Follow, Understand, And Help Your Buyer: The Modern Paradigm For B2B Marketing And Sales
Paradigm is one of those big words that is packed with meaning. It is often used to introduce ideas intended to be epic and have a foundational impact on us. It appears in science, philosophy, TED Talks, and 280-character posts on social media.
But paradigms are often misunderstood. A paradigm is a foundational set of concepts, thought patterns, and practices applied to a variety of disciplines. It is a mixture of both theory and research-based facts. It is not a process to be strictly followed like IKEA assembly instructions, but rather a guide.
Here’s the best part! While operating within a paradigm, we can achieve desired outcomes, but at the same time become better informed about our actions in a way that enables continuous improvement.
B2B marketing and sales is overserved with tactics and failproof processes to deliver better results. What we need is a modern paradigm, a different way to think about B2B marketing, sales, and our buyers. The paradigm is called follow, understand, and help.
Why Does B2B Marketing & Sales Need a New Paradigm?
Tom Roberts, President of Life Science Connect, traces the origins of this new paradigm back to the mid-1990s. It was then, Roberts says, that “the digital publishing model came into being.”
B2B sellers who invested in digital advertising received something they had never received before, engagement data. It took the guesswork out of measuring the results of their advertising efforts. However, according to Roberts, “the data was misinterpreted and B2B sellers wanted to call every engagement a lead that was ready to buy, and they followed up like they were.” This delivered disappointing results and sellers questioned whether the engagement data was even real. Unfortunately, this misinterpretation continues today.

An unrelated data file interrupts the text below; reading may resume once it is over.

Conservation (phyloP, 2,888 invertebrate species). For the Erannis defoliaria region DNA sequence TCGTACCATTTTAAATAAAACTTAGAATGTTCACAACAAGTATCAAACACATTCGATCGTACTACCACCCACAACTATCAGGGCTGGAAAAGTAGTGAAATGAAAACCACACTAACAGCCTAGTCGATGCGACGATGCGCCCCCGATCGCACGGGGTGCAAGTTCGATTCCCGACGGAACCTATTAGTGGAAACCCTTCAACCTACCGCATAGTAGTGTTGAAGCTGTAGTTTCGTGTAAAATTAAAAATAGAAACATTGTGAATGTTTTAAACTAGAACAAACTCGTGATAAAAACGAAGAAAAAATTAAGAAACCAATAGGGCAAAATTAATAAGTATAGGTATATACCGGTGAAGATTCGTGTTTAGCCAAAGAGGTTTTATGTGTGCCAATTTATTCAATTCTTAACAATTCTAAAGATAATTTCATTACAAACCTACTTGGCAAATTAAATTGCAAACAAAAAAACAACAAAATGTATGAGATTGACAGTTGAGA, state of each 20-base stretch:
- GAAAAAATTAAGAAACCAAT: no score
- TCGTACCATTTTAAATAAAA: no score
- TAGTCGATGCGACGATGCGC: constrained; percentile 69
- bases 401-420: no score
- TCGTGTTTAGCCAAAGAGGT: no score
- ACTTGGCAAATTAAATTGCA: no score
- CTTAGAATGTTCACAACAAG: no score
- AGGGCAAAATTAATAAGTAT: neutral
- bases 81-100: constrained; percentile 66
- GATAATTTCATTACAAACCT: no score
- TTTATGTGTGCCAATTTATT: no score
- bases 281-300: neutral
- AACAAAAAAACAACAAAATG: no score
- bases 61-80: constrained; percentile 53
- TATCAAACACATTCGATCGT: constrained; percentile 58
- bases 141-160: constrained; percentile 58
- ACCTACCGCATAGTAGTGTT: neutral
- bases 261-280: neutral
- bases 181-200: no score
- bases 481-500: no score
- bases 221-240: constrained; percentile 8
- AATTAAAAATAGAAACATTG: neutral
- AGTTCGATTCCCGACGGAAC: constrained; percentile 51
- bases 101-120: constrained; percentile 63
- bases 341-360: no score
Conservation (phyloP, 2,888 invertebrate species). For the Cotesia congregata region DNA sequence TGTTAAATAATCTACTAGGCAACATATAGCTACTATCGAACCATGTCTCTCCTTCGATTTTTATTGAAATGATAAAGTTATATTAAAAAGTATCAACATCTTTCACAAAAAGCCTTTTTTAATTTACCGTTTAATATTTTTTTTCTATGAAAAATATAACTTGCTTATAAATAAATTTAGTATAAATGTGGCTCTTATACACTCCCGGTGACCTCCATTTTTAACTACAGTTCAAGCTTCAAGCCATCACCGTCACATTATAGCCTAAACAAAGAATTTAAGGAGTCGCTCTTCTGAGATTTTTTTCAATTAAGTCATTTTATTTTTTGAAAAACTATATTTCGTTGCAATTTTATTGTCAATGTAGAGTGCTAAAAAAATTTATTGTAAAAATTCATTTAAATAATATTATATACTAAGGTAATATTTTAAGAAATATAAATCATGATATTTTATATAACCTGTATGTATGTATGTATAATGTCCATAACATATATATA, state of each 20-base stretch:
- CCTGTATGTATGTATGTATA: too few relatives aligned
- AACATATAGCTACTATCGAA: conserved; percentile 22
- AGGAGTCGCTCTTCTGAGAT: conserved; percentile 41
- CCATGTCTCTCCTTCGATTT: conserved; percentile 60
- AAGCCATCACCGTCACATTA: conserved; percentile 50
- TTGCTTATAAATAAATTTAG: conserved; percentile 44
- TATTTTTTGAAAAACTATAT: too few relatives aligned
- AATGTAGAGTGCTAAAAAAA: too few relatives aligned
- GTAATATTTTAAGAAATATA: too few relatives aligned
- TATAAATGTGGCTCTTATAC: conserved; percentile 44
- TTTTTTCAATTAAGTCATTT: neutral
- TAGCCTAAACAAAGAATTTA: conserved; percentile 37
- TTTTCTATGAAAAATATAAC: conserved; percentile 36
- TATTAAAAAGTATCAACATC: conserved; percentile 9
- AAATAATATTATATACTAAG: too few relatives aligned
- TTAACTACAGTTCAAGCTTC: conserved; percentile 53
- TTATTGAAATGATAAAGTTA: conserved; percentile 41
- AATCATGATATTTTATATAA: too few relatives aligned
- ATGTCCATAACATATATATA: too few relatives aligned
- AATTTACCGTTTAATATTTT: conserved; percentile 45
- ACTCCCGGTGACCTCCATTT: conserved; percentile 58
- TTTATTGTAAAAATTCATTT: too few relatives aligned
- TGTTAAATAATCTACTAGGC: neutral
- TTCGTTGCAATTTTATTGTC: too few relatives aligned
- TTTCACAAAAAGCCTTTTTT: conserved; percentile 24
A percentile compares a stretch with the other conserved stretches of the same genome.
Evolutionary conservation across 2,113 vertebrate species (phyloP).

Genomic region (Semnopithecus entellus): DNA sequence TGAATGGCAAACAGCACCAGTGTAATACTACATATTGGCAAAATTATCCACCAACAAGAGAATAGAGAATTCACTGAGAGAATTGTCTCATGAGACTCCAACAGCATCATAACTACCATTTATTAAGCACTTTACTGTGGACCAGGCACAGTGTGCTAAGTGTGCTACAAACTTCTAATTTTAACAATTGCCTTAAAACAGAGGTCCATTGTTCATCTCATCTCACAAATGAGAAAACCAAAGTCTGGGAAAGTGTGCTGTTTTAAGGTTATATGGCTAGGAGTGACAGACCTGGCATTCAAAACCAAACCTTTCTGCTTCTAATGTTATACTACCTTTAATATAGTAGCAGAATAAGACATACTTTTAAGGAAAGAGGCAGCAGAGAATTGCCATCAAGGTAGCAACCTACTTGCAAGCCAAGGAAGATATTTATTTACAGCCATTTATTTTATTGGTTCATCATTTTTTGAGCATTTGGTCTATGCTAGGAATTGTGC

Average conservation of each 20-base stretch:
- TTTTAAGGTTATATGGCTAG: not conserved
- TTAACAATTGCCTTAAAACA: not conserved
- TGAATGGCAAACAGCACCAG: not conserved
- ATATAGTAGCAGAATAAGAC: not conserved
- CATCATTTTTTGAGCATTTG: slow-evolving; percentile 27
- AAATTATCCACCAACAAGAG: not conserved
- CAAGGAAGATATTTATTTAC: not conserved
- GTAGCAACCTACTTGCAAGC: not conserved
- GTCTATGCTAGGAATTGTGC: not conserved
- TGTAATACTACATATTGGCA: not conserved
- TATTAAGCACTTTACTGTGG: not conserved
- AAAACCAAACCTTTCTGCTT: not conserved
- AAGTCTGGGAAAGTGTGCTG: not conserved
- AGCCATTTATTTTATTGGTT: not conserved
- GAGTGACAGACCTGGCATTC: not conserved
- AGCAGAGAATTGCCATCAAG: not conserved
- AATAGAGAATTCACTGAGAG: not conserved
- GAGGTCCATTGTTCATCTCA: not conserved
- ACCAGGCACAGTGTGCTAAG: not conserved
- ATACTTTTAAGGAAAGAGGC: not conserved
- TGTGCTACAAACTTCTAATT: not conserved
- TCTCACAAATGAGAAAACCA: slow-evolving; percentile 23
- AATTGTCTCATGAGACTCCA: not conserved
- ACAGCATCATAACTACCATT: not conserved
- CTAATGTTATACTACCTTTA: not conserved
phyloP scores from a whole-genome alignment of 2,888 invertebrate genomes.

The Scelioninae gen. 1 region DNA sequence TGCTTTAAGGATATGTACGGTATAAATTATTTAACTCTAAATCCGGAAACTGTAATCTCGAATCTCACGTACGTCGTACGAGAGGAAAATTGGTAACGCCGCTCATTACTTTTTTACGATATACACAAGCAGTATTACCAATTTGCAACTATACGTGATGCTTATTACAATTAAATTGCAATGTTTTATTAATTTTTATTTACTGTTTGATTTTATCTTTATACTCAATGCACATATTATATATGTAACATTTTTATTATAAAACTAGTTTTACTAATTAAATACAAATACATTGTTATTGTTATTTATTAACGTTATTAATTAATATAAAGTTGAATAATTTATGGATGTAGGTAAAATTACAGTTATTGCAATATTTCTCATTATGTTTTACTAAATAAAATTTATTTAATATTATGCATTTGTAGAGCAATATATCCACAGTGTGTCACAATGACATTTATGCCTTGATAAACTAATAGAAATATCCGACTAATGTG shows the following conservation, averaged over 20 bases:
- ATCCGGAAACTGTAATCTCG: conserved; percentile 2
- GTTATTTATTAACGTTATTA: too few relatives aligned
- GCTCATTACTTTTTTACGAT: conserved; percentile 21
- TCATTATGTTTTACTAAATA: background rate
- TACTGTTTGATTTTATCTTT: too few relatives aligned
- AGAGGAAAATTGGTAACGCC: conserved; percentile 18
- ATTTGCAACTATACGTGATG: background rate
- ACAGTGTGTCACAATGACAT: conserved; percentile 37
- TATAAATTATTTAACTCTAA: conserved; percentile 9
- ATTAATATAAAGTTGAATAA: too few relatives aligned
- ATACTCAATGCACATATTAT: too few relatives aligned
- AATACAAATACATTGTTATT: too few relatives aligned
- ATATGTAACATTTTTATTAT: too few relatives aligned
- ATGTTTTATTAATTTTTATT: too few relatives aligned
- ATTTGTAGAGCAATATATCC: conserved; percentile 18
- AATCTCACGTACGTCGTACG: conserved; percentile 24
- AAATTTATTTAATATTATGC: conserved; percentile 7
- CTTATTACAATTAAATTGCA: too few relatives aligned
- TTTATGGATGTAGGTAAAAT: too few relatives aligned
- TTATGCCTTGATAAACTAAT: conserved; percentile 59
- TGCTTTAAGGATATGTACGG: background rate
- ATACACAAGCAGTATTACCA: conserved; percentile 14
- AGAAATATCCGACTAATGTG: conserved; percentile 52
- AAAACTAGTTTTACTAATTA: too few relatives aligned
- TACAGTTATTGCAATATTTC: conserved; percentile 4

Over time and as more engagement data was compiled, Roberts recognized “that the world of B2B marketers was not thinking accurately about what a real B2B buying process is.” Life Science Connect began a deeper examination of the data and the B2B buyer’s journey became clearer.
Who is driving the new paradigm?
A healthy B2B seller and buyer relationship is one that is interdependent, both parties need one another but also operate autonomously. This wasn’t always the case. In a complex B2B buying process, the buyer traditionally relied heavily on the expertise of the seller to help them make buying decisions. Buyers would contact sellers early in the buyer’s journey to gain critical information they were seeking to support their buying process. That was before the convenient availability of digital information.
Now, buyers have delayed contacting sellers and according to research by Gartner, they are completing more than 80% of the buyer’s journey before having direct contact with a seller. The critical information required to help buyers throughout their journey is available to them on-demand and without the need for contacting a seller. Relying on engagement data collected over three decades, Life Science Connect has identified eight steps in the typical B2B buyer’s journey.
- Understand current issues.
- Establish objectives.
- Set strategy.
- Explore options.
- Set vendor criteria.
- Examine alternatives.
- Plan implementation.
- Measure results.
So, who is driving the need for sellers to transition to a new paradigm? Your buyers are!
The New Paradigm—Follow, Understand & Help
Intellectually grasping paradigms comes much sooner than our ability to operate within them in a way that makes a difference. And it’s because they often require a significant change in the way we think about things. This paradigm is especially challenging! Roberts says that there are three guiding principles, or concepts, that comprise the modern B2B marketing and sales paradigm, follow, understand, and help your buyer.